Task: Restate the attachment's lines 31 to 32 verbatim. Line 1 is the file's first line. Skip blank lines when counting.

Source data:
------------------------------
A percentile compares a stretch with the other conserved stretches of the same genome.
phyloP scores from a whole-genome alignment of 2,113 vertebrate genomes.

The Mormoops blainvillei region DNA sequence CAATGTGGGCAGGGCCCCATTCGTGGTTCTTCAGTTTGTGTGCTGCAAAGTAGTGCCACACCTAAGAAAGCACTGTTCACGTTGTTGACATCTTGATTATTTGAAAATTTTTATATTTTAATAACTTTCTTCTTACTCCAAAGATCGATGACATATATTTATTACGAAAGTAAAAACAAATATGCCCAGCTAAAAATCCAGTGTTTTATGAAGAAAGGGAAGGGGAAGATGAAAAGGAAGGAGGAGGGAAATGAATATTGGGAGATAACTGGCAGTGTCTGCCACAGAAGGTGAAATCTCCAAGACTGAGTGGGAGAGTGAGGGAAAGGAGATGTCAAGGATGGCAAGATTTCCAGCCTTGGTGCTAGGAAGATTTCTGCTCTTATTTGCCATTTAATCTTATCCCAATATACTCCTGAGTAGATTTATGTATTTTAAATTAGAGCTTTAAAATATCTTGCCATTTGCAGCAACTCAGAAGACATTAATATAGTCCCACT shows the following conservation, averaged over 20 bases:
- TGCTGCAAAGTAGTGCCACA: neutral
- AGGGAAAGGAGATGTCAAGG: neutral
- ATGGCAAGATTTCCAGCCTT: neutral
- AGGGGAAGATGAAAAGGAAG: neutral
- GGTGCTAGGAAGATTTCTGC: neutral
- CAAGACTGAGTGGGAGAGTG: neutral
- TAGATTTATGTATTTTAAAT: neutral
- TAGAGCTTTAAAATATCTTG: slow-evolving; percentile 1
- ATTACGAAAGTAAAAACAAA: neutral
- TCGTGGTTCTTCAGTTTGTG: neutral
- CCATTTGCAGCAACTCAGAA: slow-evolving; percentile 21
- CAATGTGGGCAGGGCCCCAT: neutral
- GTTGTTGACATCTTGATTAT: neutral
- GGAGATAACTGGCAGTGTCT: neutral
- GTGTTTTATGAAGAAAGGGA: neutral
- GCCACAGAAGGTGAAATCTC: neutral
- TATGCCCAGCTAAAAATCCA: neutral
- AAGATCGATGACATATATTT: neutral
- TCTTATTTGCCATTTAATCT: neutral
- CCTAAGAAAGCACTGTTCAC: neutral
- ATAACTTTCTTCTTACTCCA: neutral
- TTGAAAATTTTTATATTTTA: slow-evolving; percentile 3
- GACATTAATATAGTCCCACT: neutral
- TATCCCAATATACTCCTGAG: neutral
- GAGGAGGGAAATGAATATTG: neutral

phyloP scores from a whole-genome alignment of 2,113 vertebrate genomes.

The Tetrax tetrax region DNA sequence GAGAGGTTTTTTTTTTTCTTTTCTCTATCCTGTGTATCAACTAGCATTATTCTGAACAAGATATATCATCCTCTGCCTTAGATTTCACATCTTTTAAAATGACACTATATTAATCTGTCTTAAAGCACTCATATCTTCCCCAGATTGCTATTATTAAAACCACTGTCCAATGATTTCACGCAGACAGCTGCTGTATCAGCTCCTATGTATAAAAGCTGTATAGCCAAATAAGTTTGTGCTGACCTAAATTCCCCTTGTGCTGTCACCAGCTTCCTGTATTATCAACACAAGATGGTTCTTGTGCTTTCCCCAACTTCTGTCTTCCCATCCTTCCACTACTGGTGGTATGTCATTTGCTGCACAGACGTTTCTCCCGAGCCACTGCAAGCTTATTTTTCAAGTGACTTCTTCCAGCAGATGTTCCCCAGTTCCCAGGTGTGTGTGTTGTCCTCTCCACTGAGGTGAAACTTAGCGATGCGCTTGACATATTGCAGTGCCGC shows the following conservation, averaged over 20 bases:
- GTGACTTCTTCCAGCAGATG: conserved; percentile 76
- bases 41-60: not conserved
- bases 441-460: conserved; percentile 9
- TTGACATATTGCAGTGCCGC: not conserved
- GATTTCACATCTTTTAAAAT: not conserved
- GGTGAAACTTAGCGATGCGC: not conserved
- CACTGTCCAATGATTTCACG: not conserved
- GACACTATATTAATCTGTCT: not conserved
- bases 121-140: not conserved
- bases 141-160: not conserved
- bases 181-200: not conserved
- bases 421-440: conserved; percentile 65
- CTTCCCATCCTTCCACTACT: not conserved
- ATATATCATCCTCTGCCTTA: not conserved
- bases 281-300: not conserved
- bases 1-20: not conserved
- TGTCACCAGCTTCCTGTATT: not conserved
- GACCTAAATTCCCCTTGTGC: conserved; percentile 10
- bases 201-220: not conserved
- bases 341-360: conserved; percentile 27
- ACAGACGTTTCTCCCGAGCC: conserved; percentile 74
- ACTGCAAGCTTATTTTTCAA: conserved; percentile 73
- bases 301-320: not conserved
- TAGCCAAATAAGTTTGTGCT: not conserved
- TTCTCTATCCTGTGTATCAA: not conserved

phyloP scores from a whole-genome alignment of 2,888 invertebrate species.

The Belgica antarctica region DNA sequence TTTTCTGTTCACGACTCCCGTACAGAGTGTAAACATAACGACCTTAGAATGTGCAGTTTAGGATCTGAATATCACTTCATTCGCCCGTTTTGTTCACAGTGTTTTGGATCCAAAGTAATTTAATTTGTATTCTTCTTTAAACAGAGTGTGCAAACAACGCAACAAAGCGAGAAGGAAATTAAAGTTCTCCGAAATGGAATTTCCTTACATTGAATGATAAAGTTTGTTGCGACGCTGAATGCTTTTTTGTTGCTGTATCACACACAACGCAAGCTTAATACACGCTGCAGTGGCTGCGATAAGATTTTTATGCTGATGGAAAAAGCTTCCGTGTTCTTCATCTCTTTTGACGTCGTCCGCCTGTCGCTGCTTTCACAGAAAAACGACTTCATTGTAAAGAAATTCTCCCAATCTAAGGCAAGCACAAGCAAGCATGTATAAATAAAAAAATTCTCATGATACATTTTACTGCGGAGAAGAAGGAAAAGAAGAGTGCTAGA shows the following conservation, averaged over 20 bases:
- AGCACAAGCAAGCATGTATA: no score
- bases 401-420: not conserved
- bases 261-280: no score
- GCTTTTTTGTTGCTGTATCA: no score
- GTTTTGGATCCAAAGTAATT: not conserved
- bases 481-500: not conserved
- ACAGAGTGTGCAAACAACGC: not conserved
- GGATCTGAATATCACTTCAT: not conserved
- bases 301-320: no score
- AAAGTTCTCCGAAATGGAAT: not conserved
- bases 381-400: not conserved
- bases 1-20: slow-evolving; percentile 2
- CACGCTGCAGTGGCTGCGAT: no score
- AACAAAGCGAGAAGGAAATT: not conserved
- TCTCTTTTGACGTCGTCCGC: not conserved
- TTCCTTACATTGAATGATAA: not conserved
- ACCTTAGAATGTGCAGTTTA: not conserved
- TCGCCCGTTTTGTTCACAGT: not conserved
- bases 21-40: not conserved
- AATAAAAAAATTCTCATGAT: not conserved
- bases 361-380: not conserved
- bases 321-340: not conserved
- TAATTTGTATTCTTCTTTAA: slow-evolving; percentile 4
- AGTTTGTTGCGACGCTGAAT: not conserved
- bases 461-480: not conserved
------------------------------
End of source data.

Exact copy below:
- GTGACTTCTTCCAGCAGATG: conserved; percentile 76
- bases 41-60: not conserved